With Mark Webber’s decision to leave Red Bull Racing still looming, Kimi Raikkonen chased Sebastain Vettel but a late pit stop made all the difference in Germany, writes Graham Caygill.
Formula One: Sebastian Vettel claims maiden German Grand Prix title
This is the time of year when “silly season” in Formula One usually goes up a gear.
That is the phrase used to describe the driver market as speculation begins on possible moves for the following season.
This summer’s period of speculation has been given extra spice with the confirmation that Mark Webber is departing Formula One at the end of the year, thus leaving a much-coveted seat free at Red Bull Racing.
Kimi Raikkonen was name-checked by Christian Horner, the Red Bull team principal, as one of three drivers, along with the Toro Rosso pair of Daniel Ricciardo and Jean-Eric Vergne, who is being considered as Webber’s replacement next term.
This has put Raikkonen’s current employers, Lotus, on red alert, with the team publicly pledging their commitment to trying to retain the Finn.
Their chances may be hampered, however, after a wrong call by Raikkonen’s team saw him miss out on victory in Sunday’s German Grand Prix, the 2007 world champion eventually settling for second behind Sebastian Vettel at the Nurburgring.
Raikkonen had led with 10 laps to go before he was called in by Lotus for a third pit stop, which dropped him behind Vettel and his teammate Romain Grosjean.
After Grosjean had obeyed team orders to let Raikkonen through, he closed in rapidly on Vettel, but ran out of laps to make a serious move as the championship leader held on to win by a second.
A first podium in three races would have made the Finn happy, you would have thought?
Not so. He was irritated over the need for that final stop – something he did not believe was necessary – and blamed pit radio problems for the miscommunication that had led a probable victory slip away.
“I could run longer and we had to think about if we should try to run until the end,” said Raikkonen, who won the world championship in 2007 with Ferrari. “But I had massive problem with the radio. I could hear the team but they couldn’t hear me, apart from at two corners.
“I wonder if we should have gone to the end as the tyres were OK.”
Vettel was a relieved man having survived a race in which he had been under pressure, firstly from his Red Bull teammate Webber, then Grosjean and finally Raikkonen.
It was his first success in front of his home fans, at the sixth time of asking.
“It’s a great relief and a special day,” said Vettel, who celebrated his 26th birthday on Wednesday. “It will take a little while to sink in, but I’m incredibly proud today, the team did a fantastic job for strategy and pit stops.”
Vettel had led from the start as he outdragged pole-sitter Lewis Hamilton on the run down to the first corner, and he looked to be pacing himself to victory when a safety car period mid-race after Jules Bianchi’s Marussia, which had stopped with the car on fire, rolled back down the slope and onto the track.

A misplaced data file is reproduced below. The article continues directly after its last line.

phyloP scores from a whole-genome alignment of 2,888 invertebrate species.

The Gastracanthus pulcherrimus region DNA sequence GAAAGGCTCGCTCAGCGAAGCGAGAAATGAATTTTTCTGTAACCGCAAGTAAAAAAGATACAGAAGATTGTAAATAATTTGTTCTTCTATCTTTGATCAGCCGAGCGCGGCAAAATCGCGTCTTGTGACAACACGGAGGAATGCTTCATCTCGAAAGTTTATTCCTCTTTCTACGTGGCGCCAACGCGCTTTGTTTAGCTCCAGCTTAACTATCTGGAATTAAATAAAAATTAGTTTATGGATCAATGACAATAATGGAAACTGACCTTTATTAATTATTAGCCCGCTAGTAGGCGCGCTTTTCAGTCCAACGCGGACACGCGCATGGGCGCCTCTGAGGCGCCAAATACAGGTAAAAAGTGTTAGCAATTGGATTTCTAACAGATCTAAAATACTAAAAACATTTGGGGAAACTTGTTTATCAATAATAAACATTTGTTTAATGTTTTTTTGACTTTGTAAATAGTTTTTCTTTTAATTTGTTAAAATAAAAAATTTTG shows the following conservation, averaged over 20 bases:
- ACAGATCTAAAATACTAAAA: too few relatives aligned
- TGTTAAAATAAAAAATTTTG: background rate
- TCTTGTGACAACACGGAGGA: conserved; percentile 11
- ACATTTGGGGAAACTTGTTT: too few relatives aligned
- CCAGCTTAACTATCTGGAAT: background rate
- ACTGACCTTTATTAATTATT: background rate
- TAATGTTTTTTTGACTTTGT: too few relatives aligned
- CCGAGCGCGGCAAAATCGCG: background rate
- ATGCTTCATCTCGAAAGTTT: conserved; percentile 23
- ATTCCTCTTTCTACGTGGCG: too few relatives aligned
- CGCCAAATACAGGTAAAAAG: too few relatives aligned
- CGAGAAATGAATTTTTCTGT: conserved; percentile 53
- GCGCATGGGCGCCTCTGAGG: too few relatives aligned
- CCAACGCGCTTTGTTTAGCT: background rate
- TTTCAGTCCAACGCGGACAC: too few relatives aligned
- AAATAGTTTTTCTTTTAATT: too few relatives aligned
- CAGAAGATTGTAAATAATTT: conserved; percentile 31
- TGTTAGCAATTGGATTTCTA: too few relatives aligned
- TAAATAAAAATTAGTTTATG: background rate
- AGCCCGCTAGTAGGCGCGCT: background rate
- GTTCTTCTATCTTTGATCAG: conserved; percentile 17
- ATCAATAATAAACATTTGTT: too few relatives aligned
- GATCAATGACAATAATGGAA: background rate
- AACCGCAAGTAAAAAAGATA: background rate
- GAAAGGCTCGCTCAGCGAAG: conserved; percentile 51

This allowed Grosjean, who had moved up to second during the first round of pit stops after running fifth, and Raikkonen to move onto the back of Vettel’s car and they began hounding the triple world champion. But Vettel held firm, despite concerns over tyre wear.
“The safety car didn’t help us and Lotus was incredibly quick today,” said the German. “They were taking care of the tyres a bit better and gave us a good run for our money, so I am happy it worked out.”
After Red Bull’s problems with making the 2013-spec Pirelli last – which led to defeats in Australia, China and Spain – getting the better of Lotus and Ferrari’s Fernando Alonso, who finished fourth, on a day of high tyre degradation is an enormous fillip to Vettel’s hopes of winning a fourth successive world title as he extended his championship over Alonso to 34 points.
It may well have been a Red Bull one-two, but for a disastrous first pit stop that wrecked Webber’s hopes.
His right rear tyre was not fitted on properly by Red Bull’s mechanics and the tyre looped off and bounced down the pit lane, striking television cameraman Paul Allen, who works for FOM, the sport’s in-house broadcaster.
Allen, who remained conscious, was taken to Koblenz Hospital, suffering from two broken ribs, a broken collarbone, concussion and bruises and was kept in overnight.
Webber was pulled back into his pit box by his Red Bull mechanics and sent back out, a lap down, and he showed the car’s pace by fighting back to take seventh, helped by being able to unlap himself during the safety car period.
Third matched Grosjean’s best result of the season, having finished there in Bahrain in April, and the Frenchman was understandably pleased with his return to form.
“The first stint was amazing, seeing P1 on the board, and the car was working much better than we thought on option [soft] tyres,” he said. “After the first pit stop we were ahead of everyone else. As a team we had to put different eggs in the same basket and choose different strategies.
“It appeared Kimi’s one worked better. But it’s good to be back on the podium.”
Agencies contributed to this report.
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